I let a friend read a chapter from my current work-in-progress. He told me it had my fingerprints all over it, that he could actually hear me through the text. For someone who has struggled for years to differentiate her own voice from those of her favorite authors, this sentiment was exactly the kind of thing I needed to hear.
Moral of the story: Find someone you trust and let them read your work. It will make all the difference.
Trying to maintain a story’s mood is like tightrope walking on a spider web – one misstep and the gossamer snaps and you can hear the reader shut the book.
Dreams are proof that anyone can make up a compelling story.
Sometimes, telling myself that whatever hardship I am enduring will ultimately make a great story is the only way I get by. My writer’s mind saves my life over and over again.
‘Write what you know’
This is probably the worst writing advice I have ever heard. I write about what I do not understand. If I am confused by something, or would like to know more about something, I will instantly concoct a story line that will enable me to explore it more deeply. It’s just the way I think.
My latest project is working out well. I am coming up on 10,000 words and going strong. I attribute this to two of my main principles:
1) I am writing this story for someone. It is a labor of love.
2) I have not told anyone about it, not even the title. This is imperative. For some reason, as soon as I discuss a project, the joy of writing it goes away. In the past I’ve always caved and told someone about my work, but this time I am holding fast to my rule and it is working!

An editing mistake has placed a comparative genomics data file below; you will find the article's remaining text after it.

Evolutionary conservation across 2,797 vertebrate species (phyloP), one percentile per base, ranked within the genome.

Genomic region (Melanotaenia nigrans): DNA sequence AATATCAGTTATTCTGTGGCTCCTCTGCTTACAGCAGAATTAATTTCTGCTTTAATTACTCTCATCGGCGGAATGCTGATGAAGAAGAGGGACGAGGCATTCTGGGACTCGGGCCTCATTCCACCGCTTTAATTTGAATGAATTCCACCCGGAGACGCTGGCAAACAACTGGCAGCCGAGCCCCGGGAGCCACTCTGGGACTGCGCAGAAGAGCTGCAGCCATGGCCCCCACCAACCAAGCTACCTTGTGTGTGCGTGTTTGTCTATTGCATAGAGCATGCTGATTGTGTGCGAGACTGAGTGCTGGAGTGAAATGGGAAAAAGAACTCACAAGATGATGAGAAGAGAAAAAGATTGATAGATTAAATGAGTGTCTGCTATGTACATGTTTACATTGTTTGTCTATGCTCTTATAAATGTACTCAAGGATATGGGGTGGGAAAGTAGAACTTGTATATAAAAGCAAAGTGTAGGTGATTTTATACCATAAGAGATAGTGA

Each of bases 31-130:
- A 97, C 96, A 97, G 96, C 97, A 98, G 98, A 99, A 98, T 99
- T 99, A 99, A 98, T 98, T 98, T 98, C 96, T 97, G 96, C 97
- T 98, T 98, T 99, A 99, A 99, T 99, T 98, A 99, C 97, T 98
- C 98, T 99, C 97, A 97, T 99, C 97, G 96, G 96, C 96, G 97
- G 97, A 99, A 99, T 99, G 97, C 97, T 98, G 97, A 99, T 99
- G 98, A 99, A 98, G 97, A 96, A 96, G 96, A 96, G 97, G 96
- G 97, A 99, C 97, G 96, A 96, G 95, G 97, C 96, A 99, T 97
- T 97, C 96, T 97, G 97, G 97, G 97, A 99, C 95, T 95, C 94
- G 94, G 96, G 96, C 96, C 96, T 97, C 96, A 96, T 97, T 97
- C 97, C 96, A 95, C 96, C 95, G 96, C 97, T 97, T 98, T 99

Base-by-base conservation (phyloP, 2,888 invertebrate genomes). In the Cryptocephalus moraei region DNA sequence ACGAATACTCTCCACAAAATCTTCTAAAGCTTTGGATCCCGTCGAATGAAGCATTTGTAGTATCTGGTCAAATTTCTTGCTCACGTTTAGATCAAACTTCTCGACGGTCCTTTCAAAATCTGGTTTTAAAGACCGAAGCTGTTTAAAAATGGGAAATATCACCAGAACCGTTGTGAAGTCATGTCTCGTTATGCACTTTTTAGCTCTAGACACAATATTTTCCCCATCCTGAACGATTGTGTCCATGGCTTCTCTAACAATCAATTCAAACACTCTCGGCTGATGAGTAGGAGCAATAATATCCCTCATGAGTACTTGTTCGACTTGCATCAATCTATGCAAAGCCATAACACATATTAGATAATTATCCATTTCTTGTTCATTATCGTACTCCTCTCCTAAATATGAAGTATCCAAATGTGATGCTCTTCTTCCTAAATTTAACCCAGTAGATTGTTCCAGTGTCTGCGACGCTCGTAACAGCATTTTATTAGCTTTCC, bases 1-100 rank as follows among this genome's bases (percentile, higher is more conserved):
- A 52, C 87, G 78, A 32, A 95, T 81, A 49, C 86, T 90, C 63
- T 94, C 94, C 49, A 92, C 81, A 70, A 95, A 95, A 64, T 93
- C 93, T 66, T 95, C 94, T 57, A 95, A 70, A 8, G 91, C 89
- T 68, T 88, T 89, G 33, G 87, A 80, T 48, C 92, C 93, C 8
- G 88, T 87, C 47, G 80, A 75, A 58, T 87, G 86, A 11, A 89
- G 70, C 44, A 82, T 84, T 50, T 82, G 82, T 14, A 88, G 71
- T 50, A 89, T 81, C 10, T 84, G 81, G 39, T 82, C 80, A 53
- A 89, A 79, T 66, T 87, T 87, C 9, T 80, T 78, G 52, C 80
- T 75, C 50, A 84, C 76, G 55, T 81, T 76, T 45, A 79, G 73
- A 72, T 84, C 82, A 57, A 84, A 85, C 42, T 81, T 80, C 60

Story ideas from long ago come back like memories – colors, moods, landmarks, images that have not surfaced for years. I remember that river, that tower, that car trip and that old hotel. It feels like I’ve lived these ‘memories’; I miss those places, those people. Writers really do live multiple lives, even if they don’t realize it until later.
My friends complain that I don’t talk enough. It’s true, I am terrible at small talk. I am 90% certain that this comes from editing out characters’ unnecessary dialogue. When you spend your life cutting every comment that doesn’t move the story forward, it becomes difficult to sit and chat about the weather and your health . . .
Find a writing partner. I cannot emphasize this strongly enough. Find a friend who loves the craft as much as you, and sit down with them at a diner over coffee and map out a story. It could be a novel, a poem, a play – it doesn’t matter. If you find the right person, co-writing is the perfect combination of adrenal challenge and homey comfort.
I was sketching a fantastical vehicle for one of my characters – it looked something like a winged motorcycle. A friend was sitting beside me, and kept looking over. Afterwards, he came up to me and asked: ‘What were you drawing?’
‘One of my characters rides it in the story I’m working on,’ I said.
He may or may not have looked at me like I was crazy . . .